Jon Speer: We've talked a decent amount about Software as a Med Device on the Global Medical Device Podcast. We've also talked quite a bit about pre- submissions in previous episodes, as well. I don't think that we've ever kind of merged or blended these two topics together until now. Joining me on this episode of the Global Medical Device Podcast is Andrew Frink. Andrew is with Proxima CRO, and we talk about some of the expectations from a documentation standpoint that you should include in your pre-submission if you're a software as a medical device company. So enjoy this episode of the Global Medical Device Podcast. Hello, and welcome to the Global Medical Device Podcast. This is your host and founder at Greenlight Guru, Jon Speer. We talk a lot, well, inaudible we talk about software as a medical device. Why is that that we spend so much time talking about Software as a Med Device? Well, it's one of the fastest growing segments of the medical device industry. And I think if you're paying attention at home with all the gadgets and smartphones and apps and all of these sorts of things, it kind of makes sense. There's certainly a lot of growth in this particular area, but it creates some confusion at times, especially with regulatory agencies because software is this ethereal thing. It's not a tangible good that I can hold. And sometimes the things that I do from a testing or from a documentation perspective may seem a little bit different. So I thought we would try to address some of those expectations. What is the FDA looking for with different types of regulatory submissions for Software as a Med Device? And joining me is Andrew Frink. Andrew is with Proxima Clinical Research and he specializes in regulatory affairs. So Andrew, welcome to the Global Medical Device Podcast.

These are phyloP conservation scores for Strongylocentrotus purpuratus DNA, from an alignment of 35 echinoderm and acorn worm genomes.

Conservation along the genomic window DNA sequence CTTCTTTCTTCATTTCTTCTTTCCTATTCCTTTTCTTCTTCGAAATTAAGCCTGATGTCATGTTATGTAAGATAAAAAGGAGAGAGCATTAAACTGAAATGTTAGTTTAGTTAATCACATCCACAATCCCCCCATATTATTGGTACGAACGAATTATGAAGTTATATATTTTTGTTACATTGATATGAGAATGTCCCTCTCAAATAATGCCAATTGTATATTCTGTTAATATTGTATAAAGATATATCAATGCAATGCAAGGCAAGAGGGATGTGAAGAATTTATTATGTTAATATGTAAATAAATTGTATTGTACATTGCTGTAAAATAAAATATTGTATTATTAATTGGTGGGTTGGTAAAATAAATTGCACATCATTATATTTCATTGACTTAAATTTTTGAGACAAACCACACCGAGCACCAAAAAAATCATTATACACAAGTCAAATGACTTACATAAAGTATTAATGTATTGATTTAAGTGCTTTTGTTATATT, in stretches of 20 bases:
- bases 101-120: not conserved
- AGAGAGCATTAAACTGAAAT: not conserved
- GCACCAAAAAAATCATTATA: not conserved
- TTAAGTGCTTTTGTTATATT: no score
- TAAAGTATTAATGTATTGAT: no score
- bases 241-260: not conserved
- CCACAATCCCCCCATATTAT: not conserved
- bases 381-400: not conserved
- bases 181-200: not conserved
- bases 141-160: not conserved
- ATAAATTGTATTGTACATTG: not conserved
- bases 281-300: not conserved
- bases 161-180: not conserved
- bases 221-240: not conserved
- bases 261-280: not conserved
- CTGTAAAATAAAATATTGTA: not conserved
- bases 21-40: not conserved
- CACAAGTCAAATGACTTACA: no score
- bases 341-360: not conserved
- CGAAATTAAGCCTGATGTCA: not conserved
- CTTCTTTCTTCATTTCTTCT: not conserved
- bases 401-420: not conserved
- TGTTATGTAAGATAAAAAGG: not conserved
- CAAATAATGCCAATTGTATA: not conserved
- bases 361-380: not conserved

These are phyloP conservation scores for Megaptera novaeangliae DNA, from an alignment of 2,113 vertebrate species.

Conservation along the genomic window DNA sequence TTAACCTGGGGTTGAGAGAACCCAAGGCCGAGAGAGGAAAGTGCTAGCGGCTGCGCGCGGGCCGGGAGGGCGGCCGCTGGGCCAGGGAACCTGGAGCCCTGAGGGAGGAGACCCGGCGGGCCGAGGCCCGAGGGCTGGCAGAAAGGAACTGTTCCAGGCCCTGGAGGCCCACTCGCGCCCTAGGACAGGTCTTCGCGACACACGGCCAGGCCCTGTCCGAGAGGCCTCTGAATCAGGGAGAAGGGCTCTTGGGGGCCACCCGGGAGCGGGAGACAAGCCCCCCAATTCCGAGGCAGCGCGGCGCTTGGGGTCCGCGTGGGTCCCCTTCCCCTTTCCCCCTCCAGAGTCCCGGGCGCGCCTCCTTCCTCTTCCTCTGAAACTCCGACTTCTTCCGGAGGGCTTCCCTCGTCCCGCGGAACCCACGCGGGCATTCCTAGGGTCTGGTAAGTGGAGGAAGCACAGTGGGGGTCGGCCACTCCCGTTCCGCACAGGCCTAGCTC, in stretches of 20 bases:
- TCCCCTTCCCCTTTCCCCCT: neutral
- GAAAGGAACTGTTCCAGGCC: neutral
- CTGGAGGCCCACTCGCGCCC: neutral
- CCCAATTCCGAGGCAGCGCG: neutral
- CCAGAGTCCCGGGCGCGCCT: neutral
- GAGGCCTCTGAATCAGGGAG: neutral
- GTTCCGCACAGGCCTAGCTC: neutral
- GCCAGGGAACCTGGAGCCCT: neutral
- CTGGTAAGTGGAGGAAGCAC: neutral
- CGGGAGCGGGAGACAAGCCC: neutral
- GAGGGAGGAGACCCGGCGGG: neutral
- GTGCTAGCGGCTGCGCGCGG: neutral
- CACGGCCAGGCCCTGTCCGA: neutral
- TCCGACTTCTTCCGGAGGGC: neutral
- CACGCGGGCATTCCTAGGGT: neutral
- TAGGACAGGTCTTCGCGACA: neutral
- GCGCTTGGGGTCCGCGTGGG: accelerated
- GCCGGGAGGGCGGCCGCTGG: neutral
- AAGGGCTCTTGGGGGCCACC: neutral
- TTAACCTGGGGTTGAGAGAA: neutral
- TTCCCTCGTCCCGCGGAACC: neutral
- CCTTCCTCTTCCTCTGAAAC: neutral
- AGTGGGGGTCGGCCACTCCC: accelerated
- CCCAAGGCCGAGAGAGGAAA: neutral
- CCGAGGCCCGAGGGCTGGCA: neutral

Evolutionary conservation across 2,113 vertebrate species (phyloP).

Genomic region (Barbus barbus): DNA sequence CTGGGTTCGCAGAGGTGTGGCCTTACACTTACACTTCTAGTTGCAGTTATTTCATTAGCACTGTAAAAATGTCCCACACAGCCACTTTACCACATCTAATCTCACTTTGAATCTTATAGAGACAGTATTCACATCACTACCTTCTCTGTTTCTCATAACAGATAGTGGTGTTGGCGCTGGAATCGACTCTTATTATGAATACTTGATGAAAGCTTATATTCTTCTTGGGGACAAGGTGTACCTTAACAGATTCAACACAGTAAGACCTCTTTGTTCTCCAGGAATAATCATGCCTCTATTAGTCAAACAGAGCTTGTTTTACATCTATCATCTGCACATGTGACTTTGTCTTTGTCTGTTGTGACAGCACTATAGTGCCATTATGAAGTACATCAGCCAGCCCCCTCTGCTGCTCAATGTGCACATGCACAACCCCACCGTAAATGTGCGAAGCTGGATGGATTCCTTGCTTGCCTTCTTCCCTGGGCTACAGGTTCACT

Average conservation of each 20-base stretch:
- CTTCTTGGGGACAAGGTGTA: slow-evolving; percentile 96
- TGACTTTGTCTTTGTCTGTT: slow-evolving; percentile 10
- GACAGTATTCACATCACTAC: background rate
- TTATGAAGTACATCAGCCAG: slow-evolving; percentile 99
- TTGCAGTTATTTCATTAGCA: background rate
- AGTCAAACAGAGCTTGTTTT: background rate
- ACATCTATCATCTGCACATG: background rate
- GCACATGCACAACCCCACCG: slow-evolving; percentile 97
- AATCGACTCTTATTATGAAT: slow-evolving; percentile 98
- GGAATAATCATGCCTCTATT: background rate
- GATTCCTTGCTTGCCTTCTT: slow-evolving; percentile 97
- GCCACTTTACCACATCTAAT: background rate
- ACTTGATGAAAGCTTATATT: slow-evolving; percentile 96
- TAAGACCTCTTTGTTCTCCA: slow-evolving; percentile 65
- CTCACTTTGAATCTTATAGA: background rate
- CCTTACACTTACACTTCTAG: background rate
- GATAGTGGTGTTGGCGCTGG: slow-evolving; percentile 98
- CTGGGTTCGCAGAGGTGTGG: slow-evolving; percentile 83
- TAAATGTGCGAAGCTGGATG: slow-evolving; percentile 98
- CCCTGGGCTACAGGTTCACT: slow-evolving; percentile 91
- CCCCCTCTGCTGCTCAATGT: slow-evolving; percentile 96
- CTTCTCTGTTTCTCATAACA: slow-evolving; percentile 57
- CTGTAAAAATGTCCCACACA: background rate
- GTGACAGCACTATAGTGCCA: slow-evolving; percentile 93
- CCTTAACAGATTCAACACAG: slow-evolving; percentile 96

Andrew Frink: Well, thank you, Jon. Happy to be here.
Jon Speer: Absolutely. I guess a good place to start is you surface this topic like," Jon, this is something that we're dealing with. This is a kind of a hot topic." I guess maybe that might be a good place to start. What are you seeing as sort of the challenge or the obstacle and why does it make sense for us to dive into some of the details today?